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Can Science Predict Male Hair Loss Patterns?

Male Hair Loss PatternA group of researchers at the University of Edinburgh have come to the conclusion that the genetic process of hair loss involves 287 genes. Furthermore, they also say they have come up with a formula that predicts the risk a man runs of losing his hair. Even with this formula, the team says it is still too soon to predict whether or not a blood test can show if, and when, hair loss will begin for a man.

According to an article published in the peer-reviewed open-access journal, PLOS Genetics, the results of the study might be able to help identify males at a larger risk of hair loss. If the men are able to be identified, they might also be possible “genetic targets” to help prevent any possible hair loss by intervening before it
occurs.

According to Ricardo Marioni and his University of Edinburgh research colleagues, the total of 287 genetic signals linked to the process of hair loss was determined after the researchers studied DNA from a group of more than 52,000 men who count as being middle-aged. The men took part in a large genetic experiment in Britain called BioBank.

A student involved in the project, Saskia Hagenaars, said the study was successful in identifying hundreds of new genetic signals. Hagenaars also said that many of the genetic signals involved in the process of male pattern baldness actually came from the X chromosome which is inherited from mothers.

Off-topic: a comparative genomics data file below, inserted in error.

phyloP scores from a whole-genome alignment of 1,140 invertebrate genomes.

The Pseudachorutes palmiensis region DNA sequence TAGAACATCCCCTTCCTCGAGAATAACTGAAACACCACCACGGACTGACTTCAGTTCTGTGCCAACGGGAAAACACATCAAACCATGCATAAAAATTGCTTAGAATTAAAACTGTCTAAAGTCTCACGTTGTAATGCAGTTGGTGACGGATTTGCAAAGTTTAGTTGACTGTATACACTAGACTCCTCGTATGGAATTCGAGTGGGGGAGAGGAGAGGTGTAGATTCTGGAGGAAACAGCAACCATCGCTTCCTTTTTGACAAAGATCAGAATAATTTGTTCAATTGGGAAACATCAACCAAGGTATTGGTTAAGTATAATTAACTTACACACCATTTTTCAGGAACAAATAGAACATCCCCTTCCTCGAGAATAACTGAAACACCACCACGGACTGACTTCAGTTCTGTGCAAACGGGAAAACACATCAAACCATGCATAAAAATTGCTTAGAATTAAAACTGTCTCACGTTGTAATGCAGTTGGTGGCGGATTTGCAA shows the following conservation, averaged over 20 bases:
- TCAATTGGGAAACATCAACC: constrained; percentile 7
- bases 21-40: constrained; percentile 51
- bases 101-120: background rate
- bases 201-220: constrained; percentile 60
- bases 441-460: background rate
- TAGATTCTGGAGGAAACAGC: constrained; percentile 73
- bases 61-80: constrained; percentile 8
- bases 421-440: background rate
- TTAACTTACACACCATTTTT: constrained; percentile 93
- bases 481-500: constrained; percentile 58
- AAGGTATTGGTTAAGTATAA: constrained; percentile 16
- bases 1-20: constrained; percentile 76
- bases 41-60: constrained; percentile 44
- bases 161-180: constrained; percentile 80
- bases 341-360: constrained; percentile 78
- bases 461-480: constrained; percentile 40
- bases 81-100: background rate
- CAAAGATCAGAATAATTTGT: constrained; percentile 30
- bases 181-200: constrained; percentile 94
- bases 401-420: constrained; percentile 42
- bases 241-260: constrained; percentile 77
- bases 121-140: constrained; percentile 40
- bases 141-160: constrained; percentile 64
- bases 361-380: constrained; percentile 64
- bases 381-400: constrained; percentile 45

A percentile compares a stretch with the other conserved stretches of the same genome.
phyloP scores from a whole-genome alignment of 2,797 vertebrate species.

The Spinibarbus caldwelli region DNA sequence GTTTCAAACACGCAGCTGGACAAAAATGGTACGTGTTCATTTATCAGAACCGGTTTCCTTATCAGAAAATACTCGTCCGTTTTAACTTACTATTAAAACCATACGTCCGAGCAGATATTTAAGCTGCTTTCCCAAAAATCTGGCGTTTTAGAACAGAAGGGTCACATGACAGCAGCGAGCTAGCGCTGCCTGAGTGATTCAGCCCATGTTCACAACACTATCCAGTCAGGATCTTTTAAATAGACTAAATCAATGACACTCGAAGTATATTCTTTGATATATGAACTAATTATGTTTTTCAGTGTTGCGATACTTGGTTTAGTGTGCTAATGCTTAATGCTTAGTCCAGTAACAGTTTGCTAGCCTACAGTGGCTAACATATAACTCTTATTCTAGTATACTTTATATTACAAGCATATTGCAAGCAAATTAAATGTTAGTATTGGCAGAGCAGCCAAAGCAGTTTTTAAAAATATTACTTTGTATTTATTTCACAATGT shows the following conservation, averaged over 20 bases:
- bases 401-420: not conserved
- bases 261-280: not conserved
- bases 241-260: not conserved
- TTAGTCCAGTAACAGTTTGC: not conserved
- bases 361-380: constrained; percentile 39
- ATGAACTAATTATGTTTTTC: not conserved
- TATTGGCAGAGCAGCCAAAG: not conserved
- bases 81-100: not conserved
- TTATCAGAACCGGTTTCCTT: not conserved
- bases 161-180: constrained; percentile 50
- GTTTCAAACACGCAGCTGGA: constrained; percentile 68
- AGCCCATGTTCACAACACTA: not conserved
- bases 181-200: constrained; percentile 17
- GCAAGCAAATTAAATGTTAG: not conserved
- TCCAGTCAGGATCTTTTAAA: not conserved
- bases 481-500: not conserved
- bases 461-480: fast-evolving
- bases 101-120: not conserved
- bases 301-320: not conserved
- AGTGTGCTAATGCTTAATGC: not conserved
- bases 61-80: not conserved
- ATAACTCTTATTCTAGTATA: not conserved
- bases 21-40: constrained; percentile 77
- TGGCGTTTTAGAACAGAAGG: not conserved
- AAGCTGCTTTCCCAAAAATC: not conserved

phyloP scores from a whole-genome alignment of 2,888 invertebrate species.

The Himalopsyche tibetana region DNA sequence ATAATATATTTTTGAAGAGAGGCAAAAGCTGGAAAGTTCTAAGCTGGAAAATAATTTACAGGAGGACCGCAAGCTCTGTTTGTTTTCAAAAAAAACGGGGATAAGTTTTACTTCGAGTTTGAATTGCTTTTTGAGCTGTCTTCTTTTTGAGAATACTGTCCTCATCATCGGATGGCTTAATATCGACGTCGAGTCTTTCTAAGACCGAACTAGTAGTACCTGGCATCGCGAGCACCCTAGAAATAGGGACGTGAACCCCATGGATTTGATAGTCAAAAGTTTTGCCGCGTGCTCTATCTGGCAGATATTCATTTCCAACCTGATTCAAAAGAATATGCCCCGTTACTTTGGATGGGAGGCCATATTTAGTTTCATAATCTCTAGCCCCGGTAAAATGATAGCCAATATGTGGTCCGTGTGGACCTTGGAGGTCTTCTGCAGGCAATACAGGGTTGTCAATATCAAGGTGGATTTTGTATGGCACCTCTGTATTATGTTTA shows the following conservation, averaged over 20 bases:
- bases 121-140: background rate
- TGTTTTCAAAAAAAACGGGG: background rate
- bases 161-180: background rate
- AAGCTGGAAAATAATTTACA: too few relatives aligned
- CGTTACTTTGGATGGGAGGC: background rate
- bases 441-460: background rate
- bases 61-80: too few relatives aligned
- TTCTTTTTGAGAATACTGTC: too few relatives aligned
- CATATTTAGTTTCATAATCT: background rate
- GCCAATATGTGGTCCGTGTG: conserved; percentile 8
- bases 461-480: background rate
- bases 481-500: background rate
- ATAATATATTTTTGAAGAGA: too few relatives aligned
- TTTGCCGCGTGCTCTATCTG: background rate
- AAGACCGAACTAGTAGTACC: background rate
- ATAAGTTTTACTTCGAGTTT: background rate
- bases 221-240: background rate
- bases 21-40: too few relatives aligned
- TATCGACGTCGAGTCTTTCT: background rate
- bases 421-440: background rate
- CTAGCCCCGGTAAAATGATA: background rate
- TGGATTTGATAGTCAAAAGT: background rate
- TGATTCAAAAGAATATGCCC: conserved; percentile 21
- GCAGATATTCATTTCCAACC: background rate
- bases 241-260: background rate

The study group included 16,700 men with no hair loss and an additional 12,000 with a slight case of hair loss. In addition, the study included 14,000 men with moderate hair loss and 9800 study group members with severe hair loss. The research team linked the genetic pattern of each man in the study with their degree of hair loss. Men in the study group with total hair loss genes that were less than average were not likely to become bald. In this group, 14% of the men were bald and 39% of the group didn’t have any hair loss. On the other hand, 58% of the men in the top 10% of having baldness genes also showed some hair loss. According to the research group, this makes the genetic pattern of hair loss somewhat, but not completely, predictable.

The research team wrote that “male pattern baldness affects around 80 percent of men by the age of 80 years.” Having said that, they still feel that science is not close to being able to accurately predict any hair loss patterns in individual patients. According to Marioni, “these results take us one step closer. The findings pave the way for an improved understanding of the genetic causes of hair loss.”